MACRO REPORT: Facing record deficit, Bolivia eyes bioceanic rail link

Tuesday, November 29, 2016

Bolivia's President Evo Morales signed an agreement in early November with his Peruvian counterpart Pedro Pablo Kuczynski to push for the planned Brazil-Peru bioceanic railway to run through Bolivia.

The project will bridge the region's Atlantic and Pacific ports, and would provide a crucial export corridor for landlocked Bolivia, which is facing a record deficit as prices of natural gas (its main export) plummet.

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Later in the month, the Morales administration declared a state of emergency to cope with a severe drought amid the highest temperatures seen in a century. A government decree will fast-track funding to invest in potable water projects.


Bolivia's economy grew 3.2% in the second quarter of 2016, a six-year low, and well short of the 4.9% expansion in Q1, as prices for the country's key hydrocarbon exports remained muted.

Ratings agency Moody's changed in June its outlook on the government's senior unsecured bonds to negative. The change took into consideration Bolivia's deepening fiscal and trade account deficits, which it said was reflected in "persistent fiscal and balance-of-payment pressures," as well as the lack of a fiscal adjustment to compensate for lower hydrocarbon revenues. 

In October, the IMF said that the Bolivian economy's growth will slow to 3.7% this year and 3.9% in 2017, following 4.8% growth last year.


Bolivia recorded inflation of 0.37% for October, bringing the 12-month rate to 3.50%. Prices of food drove the increase, statistics office INE said.

For full-year 2016, the country expects inflation of 5.3%.


Bolivia has a fixed foreign exchange rate that has kept the boliviano trading at a sell rate of around 6.96 per US dollar and a buy rate of 6.86 for the last five years.

There have been calls from economists and politicians this year to implement a flexible FX rate to counteract the economic slowdown in the South American region.  


In line with the central bank's expansive monetary policy, Bolivia's key rate has maintained a level close to 0% since the end of 2015. It is currently in the range of 0.001% to 0.5%.

The rate dropped from above 2% in 2014 to less than 1% by mid-2015.


The latest available data released by Bolivia's labor ministry put the jobless rate at 3.2% for full-year 2015, from 3.5% the year before. The IMF estimated it at 4%, and projects that unemployment rate to hold through 2017.


In the first quarter of 2016, Bolivia saw a trade deficit of US$458mn, compared to 1Q15's deficit of US$193mn.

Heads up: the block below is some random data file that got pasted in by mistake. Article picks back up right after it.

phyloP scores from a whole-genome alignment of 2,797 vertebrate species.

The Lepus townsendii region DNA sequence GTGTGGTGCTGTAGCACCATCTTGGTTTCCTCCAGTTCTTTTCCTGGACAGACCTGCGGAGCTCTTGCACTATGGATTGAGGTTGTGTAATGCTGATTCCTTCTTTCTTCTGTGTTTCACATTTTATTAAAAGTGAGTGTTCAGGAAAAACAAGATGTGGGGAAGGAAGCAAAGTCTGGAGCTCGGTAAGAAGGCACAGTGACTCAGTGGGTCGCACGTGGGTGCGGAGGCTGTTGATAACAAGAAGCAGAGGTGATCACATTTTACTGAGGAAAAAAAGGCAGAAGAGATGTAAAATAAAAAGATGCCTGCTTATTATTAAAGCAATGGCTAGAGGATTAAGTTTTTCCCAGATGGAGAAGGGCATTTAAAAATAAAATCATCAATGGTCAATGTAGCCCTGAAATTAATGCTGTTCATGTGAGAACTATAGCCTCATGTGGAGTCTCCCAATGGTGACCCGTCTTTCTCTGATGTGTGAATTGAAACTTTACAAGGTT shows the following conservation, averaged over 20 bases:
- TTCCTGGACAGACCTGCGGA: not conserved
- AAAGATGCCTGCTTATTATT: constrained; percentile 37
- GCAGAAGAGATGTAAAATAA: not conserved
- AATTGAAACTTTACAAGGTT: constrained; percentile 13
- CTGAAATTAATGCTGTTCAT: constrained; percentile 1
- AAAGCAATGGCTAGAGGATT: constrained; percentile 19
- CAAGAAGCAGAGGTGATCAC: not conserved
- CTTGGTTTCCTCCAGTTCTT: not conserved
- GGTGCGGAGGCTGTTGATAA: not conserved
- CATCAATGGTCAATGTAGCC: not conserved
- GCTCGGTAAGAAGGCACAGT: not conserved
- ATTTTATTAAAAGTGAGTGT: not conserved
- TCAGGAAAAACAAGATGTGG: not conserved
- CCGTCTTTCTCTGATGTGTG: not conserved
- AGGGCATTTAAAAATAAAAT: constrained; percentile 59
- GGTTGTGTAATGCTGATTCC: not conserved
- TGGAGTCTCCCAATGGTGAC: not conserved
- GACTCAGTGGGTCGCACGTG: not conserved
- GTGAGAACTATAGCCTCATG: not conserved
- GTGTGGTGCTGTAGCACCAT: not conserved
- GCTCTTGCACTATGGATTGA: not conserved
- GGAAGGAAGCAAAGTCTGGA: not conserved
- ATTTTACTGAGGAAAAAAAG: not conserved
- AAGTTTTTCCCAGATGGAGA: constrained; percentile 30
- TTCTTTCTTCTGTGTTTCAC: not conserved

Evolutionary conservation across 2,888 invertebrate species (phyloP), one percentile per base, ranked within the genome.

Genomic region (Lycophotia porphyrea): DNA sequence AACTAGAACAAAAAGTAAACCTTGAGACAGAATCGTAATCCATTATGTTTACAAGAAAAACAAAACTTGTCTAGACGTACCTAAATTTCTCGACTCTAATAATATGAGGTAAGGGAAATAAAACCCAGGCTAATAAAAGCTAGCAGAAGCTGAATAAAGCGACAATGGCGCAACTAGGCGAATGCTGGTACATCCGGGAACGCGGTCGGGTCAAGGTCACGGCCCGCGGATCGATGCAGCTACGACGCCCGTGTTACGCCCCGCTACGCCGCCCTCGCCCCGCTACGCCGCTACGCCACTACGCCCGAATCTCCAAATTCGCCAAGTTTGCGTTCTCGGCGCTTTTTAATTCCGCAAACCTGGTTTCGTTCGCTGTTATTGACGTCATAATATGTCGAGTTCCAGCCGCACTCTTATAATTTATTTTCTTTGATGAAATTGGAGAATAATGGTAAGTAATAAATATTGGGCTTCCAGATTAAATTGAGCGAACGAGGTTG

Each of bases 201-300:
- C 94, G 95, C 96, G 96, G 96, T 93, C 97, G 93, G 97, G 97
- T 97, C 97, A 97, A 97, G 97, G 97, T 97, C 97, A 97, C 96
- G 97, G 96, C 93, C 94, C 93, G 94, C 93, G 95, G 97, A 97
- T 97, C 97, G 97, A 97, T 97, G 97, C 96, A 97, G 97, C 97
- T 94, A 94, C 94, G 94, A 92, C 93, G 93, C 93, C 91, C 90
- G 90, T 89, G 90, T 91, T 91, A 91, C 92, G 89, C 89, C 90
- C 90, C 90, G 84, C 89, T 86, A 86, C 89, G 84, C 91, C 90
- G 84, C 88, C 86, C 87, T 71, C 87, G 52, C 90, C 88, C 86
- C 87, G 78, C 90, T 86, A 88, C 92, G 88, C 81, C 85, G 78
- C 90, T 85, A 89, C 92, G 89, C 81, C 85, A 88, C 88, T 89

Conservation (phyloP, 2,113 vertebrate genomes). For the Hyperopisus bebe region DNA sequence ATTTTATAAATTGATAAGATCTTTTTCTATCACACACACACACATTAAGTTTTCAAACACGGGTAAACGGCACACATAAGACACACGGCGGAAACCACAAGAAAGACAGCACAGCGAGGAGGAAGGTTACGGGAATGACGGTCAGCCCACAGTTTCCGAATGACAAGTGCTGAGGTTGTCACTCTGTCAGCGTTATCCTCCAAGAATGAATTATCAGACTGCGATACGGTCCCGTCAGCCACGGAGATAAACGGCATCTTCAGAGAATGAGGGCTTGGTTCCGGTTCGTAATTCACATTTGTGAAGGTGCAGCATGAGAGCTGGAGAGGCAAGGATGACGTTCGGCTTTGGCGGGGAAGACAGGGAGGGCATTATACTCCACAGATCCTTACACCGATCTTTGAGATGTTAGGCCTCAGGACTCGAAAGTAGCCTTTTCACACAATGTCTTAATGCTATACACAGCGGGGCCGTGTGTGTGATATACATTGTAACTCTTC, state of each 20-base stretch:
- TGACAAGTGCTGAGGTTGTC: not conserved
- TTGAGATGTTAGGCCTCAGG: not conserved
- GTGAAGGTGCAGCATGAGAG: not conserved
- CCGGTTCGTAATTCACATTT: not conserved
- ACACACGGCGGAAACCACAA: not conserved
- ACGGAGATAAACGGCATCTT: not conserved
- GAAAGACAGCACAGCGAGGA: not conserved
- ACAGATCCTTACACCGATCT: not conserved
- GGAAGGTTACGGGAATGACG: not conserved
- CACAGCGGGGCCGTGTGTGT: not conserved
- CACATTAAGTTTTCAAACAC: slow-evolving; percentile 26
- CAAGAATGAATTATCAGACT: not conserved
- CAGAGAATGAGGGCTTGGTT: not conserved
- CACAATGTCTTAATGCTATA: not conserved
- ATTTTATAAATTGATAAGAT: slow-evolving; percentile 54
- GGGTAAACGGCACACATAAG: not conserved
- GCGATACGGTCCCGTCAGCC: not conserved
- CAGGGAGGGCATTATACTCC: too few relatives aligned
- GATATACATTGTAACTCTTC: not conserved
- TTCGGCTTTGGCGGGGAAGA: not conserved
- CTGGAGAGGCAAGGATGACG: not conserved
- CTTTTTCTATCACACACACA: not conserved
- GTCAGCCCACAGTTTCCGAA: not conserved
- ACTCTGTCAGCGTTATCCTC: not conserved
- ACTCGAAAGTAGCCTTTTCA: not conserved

Exports of natural gas, which accounts for 75% of the country's exports, declined to US$594mn in 1Q16, from US$1.059bn in 1Q15, as prices have tumbled.


In its June report, Moody's projected the country's fiscal deficit would remain above 6% of GDP in 2016-17, following a 2015 deficit of 6.6% of GDP.

Morales has refused to cut government spending despite plummeting natural gas prices. The IMF also expects the budget deficit to reach a 13-year high by year-end.


The World Bank has said it will provide around US$2bn in loans to Bolivia through 2020. The multilateral's representative Nicola Pontara said the financing will support the country's 2016-20 economic and social development plan. Part of those loans are expected to be destined to support different productive sectors in the Bolivian economy, as Pontara said economic diversification is key for Bolivia.


While Morales' approval rating climbed as high as 75% during his three terms in power, he lost the chance to run for a fourth term in a February constitutional referendum by 51% to 49%.

According to polling company Ipsos, Morales' approval rating dropped to 46% in October, down from 49% in April. His disapproval rating rose to 44% from 40% in the previous survey. The government as a whole saw its approval rating drop to 42% from the previously polled 45%.

Bolivia held a referendum earlier this month to decentralize its government and give more autonomy to its regions. Ten territorial entities supported the statutes of the regional charters in the referendum, while another five opposed them.

"What follows now is that the regions that approved the document put their rules and regulations in force gradually," minister of autonomy Hugo Siles said.